Watching Brandon Waring swing a baseball bat is impressive enough, but listening to him swing is what's startling.
The sound he generates as the bat strikes the bat is like a thundercrack on a warm summer evening, which happens to be the time of year when he routinely displays his remarkable power.
The 6-foot-4, 210-pound product of Airport High and Wofford College has spent the past three seasons in the minor leagues posting the kind of power numbers that can turn heads as quickly as one of his long home runs.
Since being picked by the Cincinnati Reds in the seventh round of the 2007 major league draft after his junior season at Wofford, Waring has blasted 67 home runs, the most of any minor league player.
Count Wofford coach Todd Interdonato among those not surprised by Waring's successful transition from aluminum bats to wood bats, a change that has unmasked many college power hitters as impostors. Waring hit 27 home runs as a junior at Wofford, which ranked second in the nation.
"I'm not surprised at all with his power numbers," said Interdonato, who served as Waring's hitting coach for two seasons before taking over as head coach in 2008. "I've seen very few guys who have Brandon's raw power. He's so far above the norm in terms of strength. He's blessed with a special form of bat speed that very few possess."
A lot of other people are noticing the same thing. Baseball America magazine named Waring the top power hitter in the Orioles system and projected him as the designated hitter in the team's 2013 lineup. The Orioles named him their minor league position player of the year in 2009. And the Carolina League tabbed him the circuit's MVP after he batted .273 with 26 home runs and a league-leading 90 RBIs for the Frederick (Md.) Keys..
In a late-season promotion to the Double-A Bowie (Md.) Baysox, Waring added another homer and six RBIs. After being traded from the Reds to the Orioles in December 2008 as part of a deal for major league catcher Ramon Hernandez, Waring was pleased that he put his best power foot forward.
"It was my first year with the Orioles, so I was trying to show everybody what I can do. I wanted to impress them," said Waring, who played third base and first base at Frederick (Md.) last season.
He expects to keep playing at the corners, and possibly in the outfield, as he advances through the Orioles' system. But he realizes his ticket to the major leagues is his power potential.
As he prepares to report to Baltimore's minor league camp for spring training this week, he stays sharp by taking his cuts at the Welcome to the Big Leagues hitting facility in Columbia. He works out with fellow area pro players who share his Palmetto Sports Management agents.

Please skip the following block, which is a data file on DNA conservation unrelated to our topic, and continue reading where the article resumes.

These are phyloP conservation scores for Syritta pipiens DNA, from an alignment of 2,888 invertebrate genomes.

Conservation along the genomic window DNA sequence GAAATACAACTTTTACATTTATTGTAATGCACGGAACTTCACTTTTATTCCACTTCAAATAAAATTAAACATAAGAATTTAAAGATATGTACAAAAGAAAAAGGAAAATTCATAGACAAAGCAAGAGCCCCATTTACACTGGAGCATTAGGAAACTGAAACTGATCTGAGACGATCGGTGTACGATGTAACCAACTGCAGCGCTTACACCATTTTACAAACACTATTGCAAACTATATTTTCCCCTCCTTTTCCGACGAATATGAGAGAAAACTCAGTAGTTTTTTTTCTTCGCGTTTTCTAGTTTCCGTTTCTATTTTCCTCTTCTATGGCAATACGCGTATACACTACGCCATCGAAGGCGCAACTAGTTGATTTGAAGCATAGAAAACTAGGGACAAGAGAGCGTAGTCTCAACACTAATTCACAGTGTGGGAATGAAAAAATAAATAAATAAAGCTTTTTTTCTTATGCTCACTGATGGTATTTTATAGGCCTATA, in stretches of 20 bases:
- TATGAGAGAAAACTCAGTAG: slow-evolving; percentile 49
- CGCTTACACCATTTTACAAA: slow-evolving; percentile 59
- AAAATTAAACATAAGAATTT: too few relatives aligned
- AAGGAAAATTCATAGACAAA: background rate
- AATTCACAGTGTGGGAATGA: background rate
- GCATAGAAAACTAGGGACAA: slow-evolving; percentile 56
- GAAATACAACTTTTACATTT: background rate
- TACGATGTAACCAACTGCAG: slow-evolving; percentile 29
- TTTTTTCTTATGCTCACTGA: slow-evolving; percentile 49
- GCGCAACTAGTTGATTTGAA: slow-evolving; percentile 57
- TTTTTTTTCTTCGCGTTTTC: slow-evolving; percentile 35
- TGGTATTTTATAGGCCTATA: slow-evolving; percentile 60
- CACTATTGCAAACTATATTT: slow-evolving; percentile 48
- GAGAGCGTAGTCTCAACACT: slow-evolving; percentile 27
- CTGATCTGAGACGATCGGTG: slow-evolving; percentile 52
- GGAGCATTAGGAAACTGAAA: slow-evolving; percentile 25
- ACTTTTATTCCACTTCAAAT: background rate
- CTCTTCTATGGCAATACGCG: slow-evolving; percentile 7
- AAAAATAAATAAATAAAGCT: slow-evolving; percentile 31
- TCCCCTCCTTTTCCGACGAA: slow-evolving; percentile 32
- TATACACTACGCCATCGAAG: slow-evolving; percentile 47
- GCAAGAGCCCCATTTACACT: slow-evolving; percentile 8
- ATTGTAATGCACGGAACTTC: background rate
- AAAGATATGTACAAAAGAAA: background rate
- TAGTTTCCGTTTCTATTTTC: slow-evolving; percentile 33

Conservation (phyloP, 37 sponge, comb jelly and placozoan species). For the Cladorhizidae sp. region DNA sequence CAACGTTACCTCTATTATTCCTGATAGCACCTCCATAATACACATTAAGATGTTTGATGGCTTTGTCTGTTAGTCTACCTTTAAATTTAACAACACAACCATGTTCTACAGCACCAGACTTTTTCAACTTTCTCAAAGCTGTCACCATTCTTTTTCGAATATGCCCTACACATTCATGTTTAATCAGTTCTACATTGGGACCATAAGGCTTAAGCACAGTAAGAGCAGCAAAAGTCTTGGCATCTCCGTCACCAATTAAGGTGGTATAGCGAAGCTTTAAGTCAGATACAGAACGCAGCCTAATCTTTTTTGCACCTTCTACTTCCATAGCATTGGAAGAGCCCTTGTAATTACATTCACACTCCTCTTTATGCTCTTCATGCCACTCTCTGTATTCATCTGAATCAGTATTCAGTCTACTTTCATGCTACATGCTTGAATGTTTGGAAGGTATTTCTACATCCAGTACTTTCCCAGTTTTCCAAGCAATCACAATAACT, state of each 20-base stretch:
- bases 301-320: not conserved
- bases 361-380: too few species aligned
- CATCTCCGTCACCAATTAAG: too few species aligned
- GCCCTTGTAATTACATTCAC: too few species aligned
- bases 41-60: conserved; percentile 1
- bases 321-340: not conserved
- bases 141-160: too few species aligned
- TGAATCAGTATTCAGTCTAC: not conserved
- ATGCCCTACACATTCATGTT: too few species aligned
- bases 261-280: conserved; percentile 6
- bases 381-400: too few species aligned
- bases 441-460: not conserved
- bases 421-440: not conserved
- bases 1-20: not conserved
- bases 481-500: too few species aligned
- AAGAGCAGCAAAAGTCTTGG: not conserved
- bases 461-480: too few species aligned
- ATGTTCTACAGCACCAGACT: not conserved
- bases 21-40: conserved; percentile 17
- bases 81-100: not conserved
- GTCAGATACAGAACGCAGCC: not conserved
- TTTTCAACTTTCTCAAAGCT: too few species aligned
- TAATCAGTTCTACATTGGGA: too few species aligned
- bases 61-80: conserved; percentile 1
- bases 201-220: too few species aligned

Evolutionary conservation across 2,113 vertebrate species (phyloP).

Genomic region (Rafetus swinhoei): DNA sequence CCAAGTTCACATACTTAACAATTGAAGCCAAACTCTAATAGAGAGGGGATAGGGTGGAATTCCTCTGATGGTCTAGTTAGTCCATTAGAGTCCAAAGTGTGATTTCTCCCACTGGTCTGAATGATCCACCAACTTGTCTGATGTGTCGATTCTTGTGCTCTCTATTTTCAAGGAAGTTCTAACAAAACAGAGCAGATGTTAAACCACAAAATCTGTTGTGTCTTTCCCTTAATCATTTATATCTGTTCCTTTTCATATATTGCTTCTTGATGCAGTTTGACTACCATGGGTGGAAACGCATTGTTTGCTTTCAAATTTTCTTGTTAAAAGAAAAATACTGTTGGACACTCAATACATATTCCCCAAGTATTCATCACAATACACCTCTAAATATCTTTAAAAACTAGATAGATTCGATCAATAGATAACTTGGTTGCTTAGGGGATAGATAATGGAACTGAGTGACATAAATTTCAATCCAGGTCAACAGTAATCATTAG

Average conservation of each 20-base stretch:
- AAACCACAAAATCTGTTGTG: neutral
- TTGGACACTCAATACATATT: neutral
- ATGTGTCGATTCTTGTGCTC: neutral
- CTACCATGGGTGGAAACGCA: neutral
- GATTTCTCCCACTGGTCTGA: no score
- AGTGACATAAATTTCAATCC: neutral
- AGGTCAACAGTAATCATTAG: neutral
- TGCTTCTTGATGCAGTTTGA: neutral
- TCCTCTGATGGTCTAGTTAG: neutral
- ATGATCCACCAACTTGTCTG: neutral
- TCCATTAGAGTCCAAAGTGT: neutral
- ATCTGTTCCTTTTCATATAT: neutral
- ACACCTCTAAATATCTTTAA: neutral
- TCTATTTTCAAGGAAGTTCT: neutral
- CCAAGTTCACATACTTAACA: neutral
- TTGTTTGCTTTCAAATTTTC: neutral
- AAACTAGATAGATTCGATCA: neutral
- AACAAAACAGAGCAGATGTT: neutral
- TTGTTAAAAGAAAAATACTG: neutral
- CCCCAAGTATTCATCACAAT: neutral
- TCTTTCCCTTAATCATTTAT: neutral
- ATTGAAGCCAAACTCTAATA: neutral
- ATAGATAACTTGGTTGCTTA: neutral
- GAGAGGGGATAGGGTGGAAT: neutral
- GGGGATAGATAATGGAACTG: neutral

Tim Medlin, the former Newberry College coach and Columbia Blowfish manager who runs the hitting facility, smiles as he watches Waring swing away in a cage. Medlin notes the power generated by the lower half of Waring's body as he loudly rips one ball after another into the netting.
He also chuckles at the thought that anyone might have doubted Waring because he didn't play at a power-conference school.
"It doesn't matter where you come from. People said, 'Oh, he plays at Wofford,' " said Medlin, who managed Waring briefly with the 2006 Blowfish before a hand injury ended Waring's summer season. "I don't care where he played. Hitting a baseball is a skill, and he's got that skill."
Waring has hit at least 20 homers in each of his three seasons, including the half-season in rookie ball in 2007 with the Reds organization. He said it took him a month or so to adjust to wood bats, but he quickly found his comfort level. He also grew comfortable with playing in the Orioles system, even though he admits to being surprised by last winter's trade.
He looks at it as a blessing, however, because he believes his path to the major leagues is clearer. Still, he refuses to look too far past competing at Bowie (Md.) this season.
"I'm just looking to take it one step at a time," he said. "You can't control those (promotion) decisions. You're just trying to do your job and make the best of the situation."
Interdonato likes Waring's chances of making it to the majors. He compares Waring's size and build to Arizona Diamondbacks power-hitting third baseman Mark Reynolds.
"They both have big-time power to go with more speed and athleticism than you'd think," Interdonato said.
Just as important, Medlin points to Waring's work ethic and attitude.
"He's one of the finest young men you'll ever be around. The best thing about him is his makeup and his character," Medlin said. "The guys that make it in this game are grinders. He's the epitome of that. He never took no for an answer."
And he isn't about to start now, especially with the big leagues in his sights.
"Every step you make up the ladder, your chances get greater," Waring said. "There aren't as many players in front of you. It's getting closer - that realization of a lifelong dream of getting there."
Waring, 24, whose parents live in West Columbia and who recently got engaged, understands that a future in Baltimore will be dependent on him continuing to hit balls out of ballparks.
"I definitely feel like I can compete. I'm not big into numbers. I just try to get out there and be successful," he said. "I still think I'm capable of doing more. I haven't reached my potential yet. The best is yet to come."